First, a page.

Organizations need to be more agile if they want to conquer the future. On that path, happiness is an often unattended and underestimated asset that we would be better off reconsidering.

The concept of happiness has been put in the spotlight lately—in our personal lives, but more so in the workplace. A friend recently reminded me of this when he told me that he and his wife—ages 55 and 52—had decided to abandon their corporate lives to start a baking business. “I want to stop wasting my dreams and bring them to life,” he said, and set off on his own journey towards his pursuit of happiness, exercising what is recognized by the Declaration of Independence as a fundamental right for all human beings.

In our professional lives, happiness seems to have become the holy grail. This idea dates back to before the pandemic, when we were suddenly reminded of the finiteness of the present. Millennials were already paving the path in the 2010s, when they began to show us that there was more to life than work. Among other changes, their drive towards happiness in the workplace filled our organizations with new positions, including Chief Happiness Officer (CHO), Weekend Happiness Concierge, Happiness Engineer, and Chief Heart Officer, which aimed to institutionalize what humans have searched for since the beginning of humanity. Considering the recent phenomenon of The Great Resignation, there is still much room for improvement. Between 2021 and 2023, over 90 million people quit their jobs, making it clear that happiness is still missing in the workplace. Yet it remains one of the most important assets that we must be able to create if we want to build a future as a company. Happiness gives us the lightness, energy, and agility we need in order to face the current reality. Strangely enough, technology offers us an enormous number of tools for analyzing, rethinking, and reorganizing what we do, and how and why we do it. Not knowing how to leverage our potential for happiness isn’t an operational issue. It’s a much more human issue—it’s a matter of perspective.

A matter of perspective

Flexibility is needed in both our personal and work lives in order to adapt to new situations, environments, changes, and growth (as opposed to survival). This flexibility, however, requires a certain lightness, widely known as agility. 

The structure of our organizations can become an obstacle on this path, and not necessarily due to bureaucracy—which may be more or less present, depending on several factors—but because of the surprisingly large amount of habits, customs, and agreements that make up the foundation of how we act in our business: our culture.

Olivia’s experience in helping transform businesses throughout the world has taught us that reducing an organization chart that includes eight hierarchical levels, for example, to three, generates savings and helps change people’s predisposition—or perspective—when it comes to taking initiative. Even so, drive is often not enough to generate dynamic agility in an organization’s day to day routine.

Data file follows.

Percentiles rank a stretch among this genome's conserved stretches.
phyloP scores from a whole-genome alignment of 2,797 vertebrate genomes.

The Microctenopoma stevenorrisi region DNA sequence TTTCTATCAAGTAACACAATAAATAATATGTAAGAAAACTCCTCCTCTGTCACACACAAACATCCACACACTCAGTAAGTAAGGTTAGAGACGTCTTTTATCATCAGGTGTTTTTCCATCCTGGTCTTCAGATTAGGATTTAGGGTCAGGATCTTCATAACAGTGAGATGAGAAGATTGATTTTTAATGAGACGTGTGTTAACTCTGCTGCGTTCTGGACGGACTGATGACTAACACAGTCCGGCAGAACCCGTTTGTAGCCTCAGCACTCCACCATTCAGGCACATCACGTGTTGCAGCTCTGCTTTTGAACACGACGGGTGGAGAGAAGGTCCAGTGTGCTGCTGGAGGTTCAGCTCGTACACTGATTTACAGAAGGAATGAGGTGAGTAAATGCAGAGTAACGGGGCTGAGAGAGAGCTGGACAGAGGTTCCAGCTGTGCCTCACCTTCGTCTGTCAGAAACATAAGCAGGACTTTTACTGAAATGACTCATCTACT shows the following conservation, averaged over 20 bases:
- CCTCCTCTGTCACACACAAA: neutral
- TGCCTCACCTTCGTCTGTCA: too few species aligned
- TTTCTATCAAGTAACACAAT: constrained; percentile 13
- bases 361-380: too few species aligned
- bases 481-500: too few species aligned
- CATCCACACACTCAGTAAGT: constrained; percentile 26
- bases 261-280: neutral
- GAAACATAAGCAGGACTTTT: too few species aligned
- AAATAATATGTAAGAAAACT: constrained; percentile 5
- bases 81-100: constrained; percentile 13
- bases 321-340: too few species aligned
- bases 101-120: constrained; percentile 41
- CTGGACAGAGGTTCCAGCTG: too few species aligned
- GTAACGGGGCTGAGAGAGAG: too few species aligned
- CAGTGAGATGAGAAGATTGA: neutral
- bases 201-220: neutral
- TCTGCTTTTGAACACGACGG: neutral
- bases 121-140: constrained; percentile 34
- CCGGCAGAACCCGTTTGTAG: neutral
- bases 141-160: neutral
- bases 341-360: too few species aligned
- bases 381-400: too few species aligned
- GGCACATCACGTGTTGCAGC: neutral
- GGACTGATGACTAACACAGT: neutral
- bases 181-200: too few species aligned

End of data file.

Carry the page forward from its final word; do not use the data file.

This leads us to mention the importance of acknowledging the human aspect that has the power to undermine any positive mindsight people may have: fear. Fear of change, of the unexpected, and of the unknown.

In a world as uncertain and ever-changing as the one we live in, it’s natural for people to hold on to the structures and mechanisms that give them a sense of stability. It’s in this attempt to hang on to habits that make us feel secure that we ultimately choose slow over fast, and bureaucracy over boldness. In other words, our work dynamic slows down.

A path of agreements with people at the center

Understanding how light our organizational culture is is the first sine qua non step for understanding how open we are to change and our perspective of reality as a business. One of the most revealing tools for measuring this is the “Happiness Index.” Through surveys measuring the work environment, the Happiness Index that measures how “happy” we are as a business tends to reveal hidden aspects that organizations can benefit from.

People are the main characters, the irreplaceable variable of the equation on our path. They are the ones with the power to drive our organization towards the future or drag it—in an attempt to achieve the impossible: preserving the past—and lead our business to extinction. Our Happiness Index offers an objective perspective of the “weight” (fear) or “lightness” (happiness) with which our organizations carry out their tasks, and their desire for improvement. 

This is why working with and for the happiness of the people that make up our organizations has become so important. We can’t reach this goal, however, by renaming positions or roles in the workplace, or reducing the amount of hierarchical mandates. We achieve it by putting people at the center of what we do and working with the available tools to familiarize ourselves with their perspective of the future. Once we establish this foundation, we can recreate the agreements that will allow us to define the change towards our pursuit of happiness together, as an organization and human group. The United States’ nearly 250 year history serves as proof of the power behind this simple idea. Let’s make the most of it for the sake of our companies.

By Claudio Ardissone, Managing Director at Olivia Paraguay

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